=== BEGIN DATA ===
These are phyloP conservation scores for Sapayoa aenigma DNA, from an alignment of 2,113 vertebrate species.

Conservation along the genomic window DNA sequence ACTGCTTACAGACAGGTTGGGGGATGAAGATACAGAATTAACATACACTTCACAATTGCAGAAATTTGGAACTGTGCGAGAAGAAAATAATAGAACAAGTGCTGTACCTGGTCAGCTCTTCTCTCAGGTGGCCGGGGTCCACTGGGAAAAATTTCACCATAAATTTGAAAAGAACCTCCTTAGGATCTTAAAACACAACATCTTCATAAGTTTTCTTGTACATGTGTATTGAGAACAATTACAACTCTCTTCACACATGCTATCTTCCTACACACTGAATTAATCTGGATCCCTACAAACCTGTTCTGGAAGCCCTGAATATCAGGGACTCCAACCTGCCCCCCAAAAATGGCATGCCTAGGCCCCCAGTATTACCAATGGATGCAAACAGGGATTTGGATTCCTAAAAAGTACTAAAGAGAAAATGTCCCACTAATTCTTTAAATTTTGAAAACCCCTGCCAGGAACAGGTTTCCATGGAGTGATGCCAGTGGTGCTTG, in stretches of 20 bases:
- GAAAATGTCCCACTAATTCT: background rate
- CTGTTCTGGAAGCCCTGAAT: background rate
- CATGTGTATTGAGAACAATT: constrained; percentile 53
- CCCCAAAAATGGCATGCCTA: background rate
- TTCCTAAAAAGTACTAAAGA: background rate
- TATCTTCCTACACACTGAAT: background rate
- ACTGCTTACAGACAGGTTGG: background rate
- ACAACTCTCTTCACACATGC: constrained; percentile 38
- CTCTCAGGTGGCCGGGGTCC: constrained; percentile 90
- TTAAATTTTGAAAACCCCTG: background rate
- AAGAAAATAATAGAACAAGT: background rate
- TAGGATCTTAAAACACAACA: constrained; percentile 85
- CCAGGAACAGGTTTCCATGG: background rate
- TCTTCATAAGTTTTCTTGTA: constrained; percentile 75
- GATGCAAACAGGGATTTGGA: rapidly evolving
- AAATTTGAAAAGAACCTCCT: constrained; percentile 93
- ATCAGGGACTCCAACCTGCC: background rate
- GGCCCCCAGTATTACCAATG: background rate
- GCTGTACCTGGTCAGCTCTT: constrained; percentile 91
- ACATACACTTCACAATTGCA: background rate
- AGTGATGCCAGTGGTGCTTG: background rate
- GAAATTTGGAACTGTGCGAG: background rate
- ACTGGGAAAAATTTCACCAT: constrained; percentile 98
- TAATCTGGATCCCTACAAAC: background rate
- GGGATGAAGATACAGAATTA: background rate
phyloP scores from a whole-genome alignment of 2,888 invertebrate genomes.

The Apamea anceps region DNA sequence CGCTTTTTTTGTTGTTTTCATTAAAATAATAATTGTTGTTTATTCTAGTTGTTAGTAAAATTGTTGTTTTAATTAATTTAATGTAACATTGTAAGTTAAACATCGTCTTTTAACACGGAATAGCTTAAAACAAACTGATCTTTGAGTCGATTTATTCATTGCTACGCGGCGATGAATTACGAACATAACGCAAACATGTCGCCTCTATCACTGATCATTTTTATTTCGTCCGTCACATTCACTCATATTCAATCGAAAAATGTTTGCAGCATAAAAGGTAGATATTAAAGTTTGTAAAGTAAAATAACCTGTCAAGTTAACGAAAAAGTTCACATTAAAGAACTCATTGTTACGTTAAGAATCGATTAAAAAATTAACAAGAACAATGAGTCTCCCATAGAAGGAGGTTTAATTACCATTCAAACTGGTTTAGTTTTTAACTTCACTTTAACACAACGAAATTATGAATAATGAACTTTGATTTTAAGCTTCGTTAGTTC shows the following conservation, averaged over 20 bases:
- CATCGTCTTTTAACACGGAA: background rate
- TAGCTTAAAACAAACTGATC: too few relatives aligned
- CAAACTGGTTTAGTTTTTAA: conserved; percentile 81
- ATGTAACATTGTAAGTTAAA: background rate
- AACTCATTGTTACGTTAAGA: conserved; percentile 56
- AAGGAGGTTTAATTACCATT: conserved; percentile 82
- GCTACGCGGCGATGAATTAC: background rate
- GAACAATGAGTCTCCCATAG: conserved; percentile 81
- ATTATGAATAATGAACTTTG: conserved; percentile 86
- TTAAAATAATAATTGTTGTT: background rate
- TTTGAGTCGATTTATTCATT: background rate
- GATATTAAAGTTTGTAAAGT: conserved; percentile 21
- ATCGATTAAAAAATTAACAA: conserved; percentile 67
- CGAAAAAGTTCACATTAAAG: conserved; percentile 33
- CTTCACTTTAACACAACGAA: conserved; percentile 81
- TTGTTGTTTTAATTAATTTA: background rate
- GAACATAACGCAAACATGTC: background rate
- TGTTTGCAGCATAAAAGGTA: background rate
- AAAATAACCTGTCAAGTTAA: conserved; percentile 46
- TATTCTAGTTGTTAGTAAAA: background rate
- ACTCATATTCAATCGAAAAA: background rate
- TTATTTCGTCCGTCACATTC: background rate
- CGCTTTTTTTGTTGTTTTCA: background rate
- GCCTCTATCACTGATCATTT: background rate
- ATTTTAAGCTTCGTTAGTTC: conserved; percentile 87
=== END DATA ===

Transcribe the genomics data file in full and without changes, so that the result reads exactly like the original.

These are phyloP conservation scores for Sapayoa aenigma DNA, from an alignment of 2,113 vertebrate species.

Conservation along the genomic window DNA sequence ACTGCTTACAGACAGGTTGGGGGATGAAGATACAGAATTAACATACACTTCACAATTGCAGAAATTTGGAACTGTGCGAGAAGAAAATAATAGAACAAGTGCTGTACCTGGTCAGCTCTTCTCTCAGGTGGCCGGGGTCCACTGGGAAAAATTTCACCATAAATTTGAAAAGAACCTCCTTAGGATCTTAAAACACAACATCTTCATAAGTTTTCTTGTACATGTGTATTGAGAACAATTACAACTCTCTTCACACATGCTATCTTCCTACACACTGAATTAATCTGGATCCCTACAAACCTGTTCTGGAAGCCCTGAATATCAGGGACTCCAACCTGCCCCCCAAAAATGGCATGCCTAGGCCCCCAGTATTACCAATGGATGCAAACAGGGATTTGGATTCCTAAAAAGTACTAAAGAGAAAATGTCCCACTAATTCTTTAAATTTTGAAAACCCCTGCCAGGAACAGGTTTCCATGGAGTGATGCCAGTGGTGCTTG, in stretches of 20 bases:
- GAAAATGTCCCACTAATTCT: background rate
- CTGTTCTGGAAGCCCTGAAT: background rate
- CATGTGTATTGAGAACAATT: constrained; percentile 53
- CCCCAAAAATGGCATGCCTA: background rate
- TTCCTAAAAAGTACTAAAGA: background rate
- TATCTTCCTACACACTGAAT: background rate
- ACTGCTTACAGACAGGTTGG: background rate
- ACAACTCTCTTCACACATGC: constrained; percentile 38
- CTCTCAGGTGGCCGGGGTCC: constrained; percentile 90
- TTAAATTTTGAAAACCCCTG: background rate
- AAGAAAATAATAGAACAAGT: background rate
- TAGGATCTTAAAACACAACA: constrained; percentile 85
- CCAGGAACAGGTTTCCATGG: background rate
- TCTTCATAAGTTTTCTTGTA: constrained; percentile 75
- GATGCAAACAGGGATTTGGA: rapidly evolving
- AAATTTGAAAAGAACCTCCT: constrained; percentile 93
- ATCAGGGACTCCAACCTGCC: background rate
- GGCCCCCAGTATTACCAATG: background rate
- GCTGTACCTGGTCAGCTCTT: constrained; percentile 91
- ACATACACTTCACAATTGCA: background rate
- AGTGATGCCAGTGGTGCTTG: background rate
- GAAATTTGGAACTGTGCGAG: background rate
- ACTGGGAAAAATTTCACCAT: constrained; percentile 98
- TAATCTGGATCCCTACAAAC: background rate
- GGGATGAAGATACAGAATTA: background rate
phyloP scores from a whole-genome alignment of 2,888 invertebrate genomes.

The Apamea anceps region DNA sequence CGCTTTTTTTGTTGTTTTCATTAAAATAATAATTGTTGTTTATTCTAGTTGTTAGTAAAATTGTTGTTTTAATTAATTTAATGTAACATTGTAAGTTAAACATCGTCTTTTAACACGGAATAGCTTAAAACAAACTGATCTTTGAGTCGATTTATTCATTGCTACGCGGCGATGAATTACGAACATAACGCAAACATGTCGCCTCTATCACTGATCATTTTTATTTCGTCCGTCACATTCACTCATATTCAATCGAAAAATGTTTGCAGCATAAAAGGTAGATATTAAAGTTTGTAAAGTAAAATAACCTGTCAAGTTAACGAAAAAGTTCACATTAAAGAACTCATTGTTACGTTAAGAATCGATTAAAAAATTAACAAGAACAATGAGTCTCCCATAGAAGGAGGTTTAATTACCATTCAAACTGGTTTAGTTTTTAACTTCACTTTAACACAACGAAATTATGAATAATGAACTTTGATTTTAAGCTTCGTTAGTTC shows the following conservation, averaged over 20 bases:
- CATCGTCTTTTAACACGGAA: background rate
- TAGCTTAAAACAAACTGATC: too few relatives aligned
- CAAACTGGTTTAGTTTTTAA: conserved; percentile 81
- ATGTAACATTGTAAGTTAAA: background rate
- AACTCATTGTTACGTTAAGA: conserved; percentile 56
- AAGGAGGTTTAATTACCATT: conserved; percentile 82
- GCTACGCGGCGATGAATTAC: background rate
- GAACAATGAGTCTCCCATAG: conserved; percentile 81
- ATTATGAATAATGAACTTTG: conserved; percentile 86
- TTAAAATAATAATTGTTGTT: background rate
- TTTGAGTCGATTTATTCATT: background rate
- GATATTAAAGTTTGTAAAGT: conserved; percentile 21
- ATCGATTAAAAAATTAACAA: conserved; percentile 67
- CGAAAAAGTTCACATTAAAG: conserved; percentile 33
- CTTCACTTTAACACAACGAA: conserved; percentile 81
- TTGTTGTTTTAATTAATTTA: background rate
- GAACATAACGCAAACATGTC: background rate
- TGTTTGCAGCATAAAAGGTA: background rate
- AAAATAACCTGTCAAGTTAA: conserved; percentile 46
- TATTCTAGTTGTTAGTAAAA: background rate
- ACTCATATTCAATCGAAAAA: background rate
- TTATTTCGTCCGTCACATTC: background rate
- CGCTTTTTTTGTTGTTTTCA: background rate
- GCCTCTATCACTGATCATTT: background rate
- ATTTTAAGCTTCGTTAGTTC: conserved; percentile 87